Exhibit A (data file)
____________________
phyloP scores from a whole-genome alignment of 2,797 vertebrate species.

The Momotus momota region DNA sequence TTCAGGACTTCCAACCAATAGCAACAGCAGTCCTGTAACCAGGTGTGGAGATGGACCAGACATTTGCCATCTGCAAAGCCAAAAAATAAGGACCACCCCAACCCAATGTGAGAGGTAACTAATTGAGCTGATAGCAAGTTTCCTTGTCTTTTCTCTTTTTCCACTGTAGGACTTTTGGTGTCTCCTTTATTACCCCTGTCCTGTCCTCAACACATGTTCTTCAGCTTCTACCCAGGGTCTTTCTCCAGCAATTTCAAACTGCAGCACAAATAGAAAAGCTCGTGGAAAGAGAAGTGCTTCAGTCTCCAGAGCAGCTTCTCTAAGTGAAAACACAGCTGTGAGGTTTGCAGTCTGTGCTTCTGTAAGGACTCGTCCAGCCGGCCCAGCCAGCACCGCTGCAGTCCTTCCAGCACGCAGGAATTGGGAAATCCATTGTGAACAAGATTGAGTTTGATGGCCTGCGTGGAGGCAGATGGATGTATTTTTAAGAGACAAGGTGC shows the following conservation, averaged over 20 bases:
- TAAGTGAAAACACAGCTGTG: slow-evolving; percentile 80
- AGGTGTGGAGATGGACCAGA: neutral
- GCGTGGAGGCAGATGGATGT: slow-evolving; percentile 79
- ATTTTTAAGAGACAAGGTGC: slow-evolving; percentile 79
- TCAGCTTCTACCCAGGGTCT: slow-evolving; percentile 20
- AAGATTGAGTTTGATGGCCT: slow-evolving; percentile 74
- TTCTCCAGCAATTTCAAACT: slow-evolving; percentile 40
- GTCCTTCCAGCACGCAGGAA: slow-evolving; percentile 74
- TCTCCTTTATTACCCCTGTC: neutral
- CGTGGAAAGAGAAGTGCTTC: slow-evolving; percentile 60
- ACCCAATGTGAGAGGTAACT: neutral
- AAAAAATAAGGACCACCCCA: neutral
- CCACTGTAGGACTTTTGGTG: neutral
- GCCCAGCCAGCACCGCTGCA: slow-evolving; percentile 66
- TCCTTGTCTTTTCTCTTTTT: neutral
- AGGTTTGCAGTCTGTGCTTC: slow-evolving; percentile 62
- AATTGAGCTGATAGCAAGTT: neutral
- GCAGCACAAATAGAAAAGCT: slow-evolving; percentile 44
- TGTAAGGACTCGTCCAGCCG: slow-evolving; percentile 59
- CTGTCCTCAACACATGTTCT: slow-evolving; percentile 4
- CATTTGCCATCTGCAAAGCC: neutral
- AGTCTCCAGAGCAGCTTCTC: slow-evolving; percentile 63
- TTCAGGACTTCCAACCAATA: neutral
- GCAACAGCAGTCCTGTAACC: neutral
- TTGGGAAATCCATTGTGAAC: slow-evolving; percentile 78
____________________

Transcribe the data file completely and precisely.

phyloP scores from a whole-genome alignment of 2,797 vertebrate species.

The Momotus momota region DNA sequence TTCAGGACTTCCAACCAATAGCAACAGCAGTCCTGTAACCAGGTGTGGAGATGGACCAGACATTTGCCATCTGCAAAGCCAAAAAATAAGGACCACCCCAACCCAATGTGAGAGGTAACTAATTGAGCTGATAGCAAGTTTCCTTGTCTTTTCTCTTTTTCCACTGTAGGACTTTTGGTGTCTCCTTTATTACCCCTGTCCTGTCCTCAACACATGTTCTTCAGCTTCTACCCAGGGTCTTTCTCCAGCAATTTCAAACTGCAGCACAAATAGAAAAGCTCGTGGAAAGAGAAGTGCTTCAGTCTCCAGAGCAGCTTCTCTAAGTGAAAACACAGCTGTGAGGTTTGCAGTCTGTGCTTCTGTAAGGACTCGTCCAGCCGGCCCAGCCAGCACCGCTGCAGTCCTTCCAGCACGCAGGAATTGGGAAATCCATTGTGAACAAGATTGAGTTTGATGGCCTGCGTGGAGGCAGATGGATGTATTTTTAAGAGACAAGGTGC shows the following conservation, averaged over 20 bases:
- TAAGTGAAAACACAGCTGTG: slow-evolving; percentile 80
- AGGTGTGGAGATGGACCAGA: neutral
- GCGTGGAGGCAGATGGATGT: slow-evolving; percentile 79
- ATTTTTAAGAGACAAGGTGC: slow-evolving; percentile 79
- TCAGCTTCTACCCAGGGTCT: slow-evolving; percentile 20
- AAGATTGAGTTTGATGGCCT: slow-evolving; percentile 74
- TTCTCCAGCAATTTCAAACT: slow-evolving; percentile 40
- GTCCTTCCAGCACGCAGGAA: slow-evolving; percentile 74
- TCTCCTTTATTACCCCTGTC: neutral
- CGTGGAAAGAGAAGTGCTTC: slow-evolving; percentile 60
- ACCCAATGTGAGAGGTAACT: neutral
- AAAAAATAAGGACCACCCCA: neutral
- CCACTGTAGGACTTTTGGTG: neutral
- GCCCAGCCAGCACCGCTGCA: slow-evolving; percentile 66
- TCCTTGTCTTTTCTCTTTTT: neutral
- AGGTTTGCAGTCTGTGCTTC: slow-evolving; percentile 62
- AATTGAGCTGATAGCAAGTT: neutral
- GCAGCACAAATAGAAAAGCT: slow-evolving; percentile 44
- TGTAAGGACTCGTCCAGCCG: slow-evolving; percentile 59
- CTGTCCTCAACACATGTTCT: slow-evolving; percentile 4
- CATTTGCCATCTGCAAAGCC: neutral
- AGTCTCCAGAGCAGCTTCTC: slow-evolving; percentile 63
- TTCAGGACTTCCAACCAATA: neutral
- GCAACAGCAGTCCTGTAACC: neutral
- TTGGGAAATCCATTGTGAAC: slow-evolving; percentile 78